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A Faith Conundrum

Friday, November 7, 2014 @ 1:04 PM
A Faith Conundrum Dr. Ray Rooney, Jr. Digital Media Editor MORE

Okay Word of God lovers, here’s a conundrum for you.  As you begin to walk down the corridor in the hall of fame of faith in Hebrews 11 you pass a big sign right after you stroll past the bust of Enoch who didn’t die because he pleased God so well.  The sign reads, “And without faith it is impossible to please him [God]…”  “Oh! Every Christian already knows that!” I can hear you saying.  Do they now?

Let’s see.  Faith is a requirement for pleasing God.  It stands to reason that, as with holiness, you won’t be seeing much of God without it; now or later (if you know what I mean).  Now, I won’t get into a biblical word study on either the Hebrew or Greek word for faith but suffice it to say that faith entails believing (as hard as it may seem) that what God says overrules the way things are.  Faith is the process of going from one to the other. 

Sometimes that process is painful indeed.  James says you ought to be happy when you suffer through tough times because it is strengthening and maturing faith (1:2-4).  Then he takes it a step further by admonishing us that there cannot be any doubt involved (1:6).  Now, if you already know all this then here is the conundrum:  Why do we ask God to remove each and every difficulty that He wants to use to perfect our faith?

Think about the tough things you have been through in life.  Sickness.  Financial hardships.  Brokenness in the family.  You got down on your knees and begged God to take them all away didn’t you?  I know I did.  Did He?  And, more to the point, should you have really wanted Him to take all the troubles away?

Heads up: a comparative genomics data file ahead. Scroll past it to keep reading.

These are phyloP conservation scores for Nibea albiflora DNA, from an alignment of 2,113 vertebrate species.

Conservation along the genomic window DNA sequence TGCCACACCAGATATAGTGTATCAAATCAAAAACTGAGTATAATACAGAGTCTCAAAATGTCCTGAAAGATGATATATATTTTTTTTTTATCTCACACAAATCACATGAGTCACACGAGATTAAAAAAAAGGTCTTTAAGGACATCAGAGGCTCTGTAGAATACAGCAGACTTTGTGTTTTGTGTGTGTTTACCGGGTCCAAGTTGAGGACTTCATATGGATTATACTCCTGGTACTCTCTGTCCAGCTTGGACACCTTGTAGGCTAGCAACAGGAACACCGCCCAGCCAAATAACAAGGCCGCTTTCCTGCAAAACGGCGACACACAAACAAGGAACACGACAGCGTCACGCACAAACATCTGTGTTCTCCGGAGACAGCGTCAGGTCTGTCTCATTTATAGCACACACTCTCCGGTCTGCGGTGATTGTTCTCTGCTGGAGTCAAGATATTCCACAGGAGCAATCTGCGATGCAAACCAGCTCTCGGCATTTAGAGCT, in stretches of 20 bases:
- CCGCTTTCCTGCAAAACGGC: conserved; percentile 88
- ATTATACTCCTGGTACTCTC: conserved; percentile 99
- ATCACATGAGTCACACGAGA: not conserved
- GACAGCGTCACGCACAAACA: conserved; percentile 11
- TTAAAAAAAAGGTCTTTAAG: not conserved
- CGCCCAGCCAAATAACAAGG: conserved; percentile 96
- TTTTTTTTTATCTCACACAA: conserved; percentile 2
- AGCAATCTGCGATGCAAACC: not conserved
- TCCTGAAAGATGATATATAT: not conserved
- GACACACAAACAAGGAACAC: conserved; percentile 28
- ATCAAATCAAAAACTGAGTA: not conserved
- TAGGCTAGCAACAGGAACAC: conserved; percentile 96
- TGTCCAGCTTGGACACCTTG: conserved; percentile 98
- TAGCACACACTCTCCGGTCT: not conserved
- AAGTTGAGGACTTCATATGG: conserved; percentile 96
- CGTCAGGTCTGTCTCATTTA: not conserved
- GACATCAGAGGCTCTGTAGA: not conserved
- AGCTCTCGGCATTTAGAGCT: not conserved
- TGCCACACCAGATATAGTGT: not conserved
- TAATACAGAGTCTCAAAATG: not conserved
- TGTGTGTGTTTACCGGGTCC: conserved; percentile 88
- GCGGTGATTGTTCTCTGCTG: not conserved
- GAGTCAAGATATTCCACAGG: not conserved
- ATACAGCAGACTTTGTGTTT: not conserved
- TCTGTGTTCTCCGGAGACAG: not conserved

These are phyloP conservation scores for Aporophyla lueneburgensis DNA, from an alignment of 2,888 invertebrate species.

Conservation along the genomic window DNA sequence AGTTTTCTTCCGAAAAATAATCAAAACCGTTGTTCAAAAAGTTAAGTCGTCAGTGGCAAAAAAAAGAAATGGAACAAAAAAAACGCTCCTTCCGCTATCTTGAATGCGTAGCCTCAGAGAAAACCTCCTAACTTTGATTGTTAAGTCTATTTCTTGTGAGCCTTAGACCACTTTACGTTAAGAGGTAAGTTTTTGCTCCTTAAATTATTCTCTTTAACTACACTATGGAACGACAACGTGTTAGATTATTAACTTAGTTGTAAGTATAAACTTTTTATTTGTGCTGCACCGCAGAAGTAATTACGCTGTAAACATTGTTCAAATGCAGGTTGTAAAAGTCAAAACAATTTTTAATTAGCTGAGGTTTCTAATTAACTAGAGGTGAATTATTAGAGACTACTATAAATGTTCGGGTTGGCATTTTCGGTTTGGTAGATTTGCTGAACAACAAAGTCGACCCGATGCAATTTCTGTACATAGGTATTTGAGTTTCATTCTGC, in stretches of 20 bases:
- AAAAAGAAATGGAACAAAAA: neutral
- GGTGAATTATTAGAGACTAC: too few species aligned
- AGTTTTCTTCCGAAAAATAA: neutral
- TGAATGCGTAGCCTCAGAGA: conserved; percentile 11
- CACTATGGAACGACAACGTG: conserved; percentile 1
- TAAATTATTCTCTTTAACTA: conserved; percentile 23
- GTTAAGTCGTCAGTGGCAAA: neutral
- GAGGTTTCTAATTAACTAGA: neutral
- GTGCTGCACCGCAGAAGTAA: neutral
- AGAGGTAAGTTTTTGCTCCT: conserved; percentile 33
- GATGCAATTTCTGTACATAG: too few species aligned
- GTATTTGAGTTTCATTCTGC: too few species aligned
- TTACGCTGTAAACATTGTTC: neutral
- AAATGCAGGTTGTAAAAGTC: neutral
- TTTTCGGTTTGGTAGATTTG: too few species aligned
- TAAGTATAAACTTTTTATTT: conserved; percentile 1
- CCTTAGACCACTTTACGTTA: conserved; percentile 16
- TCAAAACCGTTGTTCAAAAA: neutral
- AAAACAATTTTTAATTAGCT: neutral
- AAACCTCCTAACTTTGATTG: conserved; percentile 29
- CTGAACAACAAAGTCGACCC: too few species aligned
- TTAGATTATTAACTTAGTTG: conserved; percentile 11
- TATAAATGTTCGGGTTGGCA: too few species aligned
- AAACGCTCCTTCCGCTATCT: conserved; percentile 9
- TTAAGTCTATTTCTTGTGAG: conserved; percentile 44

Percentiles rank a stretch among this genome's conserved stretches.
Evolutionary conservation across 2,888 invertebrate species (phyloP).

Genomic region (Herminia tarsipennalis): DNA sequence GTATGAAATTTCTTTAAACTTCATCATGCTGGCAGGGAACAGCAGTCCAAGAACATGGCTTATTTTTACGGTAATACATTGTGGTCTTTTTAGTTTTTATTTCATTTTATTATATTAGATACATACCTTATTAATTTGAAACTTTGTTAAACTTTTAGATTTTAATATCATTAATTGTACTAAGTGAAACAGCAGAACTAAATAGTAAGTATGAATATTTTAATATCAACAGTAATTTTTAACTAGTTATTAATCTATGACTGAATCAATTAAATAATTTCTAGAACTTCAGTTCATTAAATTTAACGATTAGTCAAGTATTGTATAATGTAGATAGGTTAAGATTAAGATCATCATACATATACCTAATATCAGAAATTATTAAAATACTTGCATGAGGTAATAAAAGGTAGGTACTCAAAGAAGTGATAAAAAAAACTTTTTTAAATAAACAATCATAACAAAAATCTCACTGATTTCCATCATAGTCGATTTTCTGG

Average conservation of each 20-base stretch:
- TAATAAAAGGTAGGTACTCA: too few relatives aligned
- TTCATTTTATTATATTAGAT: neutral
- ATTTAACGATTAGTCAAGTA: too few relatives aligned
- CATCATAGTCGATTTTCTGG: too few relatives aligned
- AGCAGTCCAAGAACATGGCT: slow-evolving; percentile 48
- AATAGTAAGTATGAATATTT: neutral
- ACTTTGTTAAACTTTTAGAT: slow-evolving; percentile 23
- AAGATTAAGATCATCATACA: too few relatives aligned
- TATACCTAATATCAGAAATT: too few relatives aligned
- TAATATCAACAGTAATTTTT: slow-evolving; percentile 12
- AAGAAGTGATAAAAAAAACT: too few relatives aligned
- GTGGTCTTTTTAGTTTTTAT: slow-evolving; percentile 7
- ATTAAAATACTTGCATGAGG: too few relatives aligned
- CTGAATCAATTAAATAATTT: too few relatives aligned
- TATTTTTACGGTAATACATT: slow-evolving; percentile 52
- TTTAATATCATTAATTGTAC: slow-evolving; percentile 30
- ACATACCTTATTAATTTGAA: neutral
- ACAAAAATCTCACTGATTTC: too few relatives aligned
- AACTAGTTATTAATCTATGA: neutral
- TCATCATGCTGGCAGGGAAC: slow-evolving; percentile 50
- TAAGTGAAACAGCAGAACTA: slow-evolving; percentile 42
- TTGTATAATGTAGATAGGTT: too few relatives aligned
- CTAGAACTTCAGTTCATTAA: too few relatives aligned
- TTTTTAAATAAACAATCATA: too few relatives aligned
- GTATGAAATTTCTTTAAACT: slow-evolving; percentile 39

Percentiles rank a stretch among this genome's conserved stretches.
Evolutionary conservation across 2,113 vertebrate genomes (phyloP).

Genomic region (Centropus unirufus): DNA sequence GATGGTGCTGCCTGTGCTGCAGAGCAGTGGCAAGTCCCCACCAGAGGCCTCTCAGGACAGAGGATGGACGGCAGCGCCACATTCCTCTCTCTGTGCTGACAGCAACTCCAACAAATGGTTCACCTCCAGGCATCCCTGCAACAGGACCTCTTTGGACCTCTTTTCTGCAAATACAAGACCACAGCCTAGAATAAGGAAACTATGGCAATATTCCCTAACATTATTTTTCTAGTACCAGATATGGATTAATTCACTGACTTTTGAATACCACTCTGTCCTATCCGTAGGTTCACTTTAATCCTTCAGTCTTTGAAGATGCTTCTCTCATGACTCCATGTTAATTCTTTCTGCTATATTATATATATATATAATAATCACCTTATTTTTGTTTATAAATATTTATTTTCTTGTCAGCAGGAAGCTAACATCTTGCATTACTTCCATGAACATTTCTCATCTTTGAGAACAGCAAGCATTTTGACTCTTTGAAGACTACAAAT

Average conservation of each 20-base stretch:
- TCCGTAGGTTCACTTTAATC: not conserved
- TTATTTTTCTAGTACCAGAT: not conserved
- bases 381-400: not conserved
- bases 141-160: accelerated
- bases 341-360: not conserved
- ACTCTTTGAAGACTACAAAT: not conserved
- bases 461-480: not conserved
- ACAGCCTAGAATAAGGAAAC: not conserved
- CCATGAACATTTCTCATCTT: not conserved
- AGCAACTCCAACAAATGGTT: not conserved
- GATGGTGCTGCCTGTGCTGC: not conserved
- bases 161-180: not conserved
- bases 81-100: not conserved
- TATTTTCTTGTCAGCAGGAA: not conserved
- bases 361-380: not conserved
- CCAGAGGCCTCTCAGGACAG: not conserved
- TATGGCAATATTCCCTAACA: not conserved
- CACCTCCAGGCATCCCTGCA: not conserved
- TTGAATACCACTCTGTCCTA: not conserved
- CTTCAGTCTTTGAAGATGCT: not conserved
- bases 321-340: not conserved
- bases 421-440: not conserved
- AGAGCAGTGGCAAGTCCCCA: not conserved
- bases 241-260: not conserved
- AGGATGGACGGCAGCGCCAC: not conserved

One thing is for sure.  No one is born with faith.  It is a gift from God (Ephesians 2:8) somewhere along life’s journey.  But it is not a ready-to-serve kind of gift.  It is a gift of potential.  You have to allow God to work with it.  Despair, fear, and anger all work to ruin that gift.  Amazingly, things like suffering and apprehension are the things that actually perfect it.  So, why are we always praying for God to take away the very things that are actually going to insure that we are pleasing to Him?

David didn’t say, “Yeah, whenever trouble comes I pray a mighty prayer and He responds by leading me around that horrible valley.”  No, I think he said something more like, “yes, though I walk through the valley of the shadow of death, you are with me.”  Right? 

Yes, I do know what Jesus said about praying and asking and seeking and finding.  I also know what He told Paul when Paul prayed/asked/pleaded/begged God to take away some horrific “thorn in the flesh.”  “My grace is sufficient…” (2 Corinthians 12:9). 

Isn’t it something that the very things God wants to use to ensure that we please Him and find ourselves in His presence are almost always the very things we pray for Him to take away?  How in the world can we please God without faith and why in the world are we incessantly asking Him to remove the very things that make sure our faith grows and matures?  Don’t we want to please Him? 

From all I can learn from Scripture and reliable historical sources (like Josephus) all of the Apostles lived and died hard lives.  Don’t you think they remembered what Jesus said about prayer?  Since they all suffered mightily it makes you wonder…either they got used to disappointing results from their many prayers for deliverance or they didn’t pray for God to continually lighten their burdens like most of us are prone to do. 

C.S. Lewis wrote: “Talk to me about the truth of religion and I’ll listen gladly. Talk to me about the duty of religion and I’ll listen submissively. But don’t come talking to me about the consolations of religion or I shall suspect that you don’t understand” (from A Grief Observed). 

Do you get it yet?

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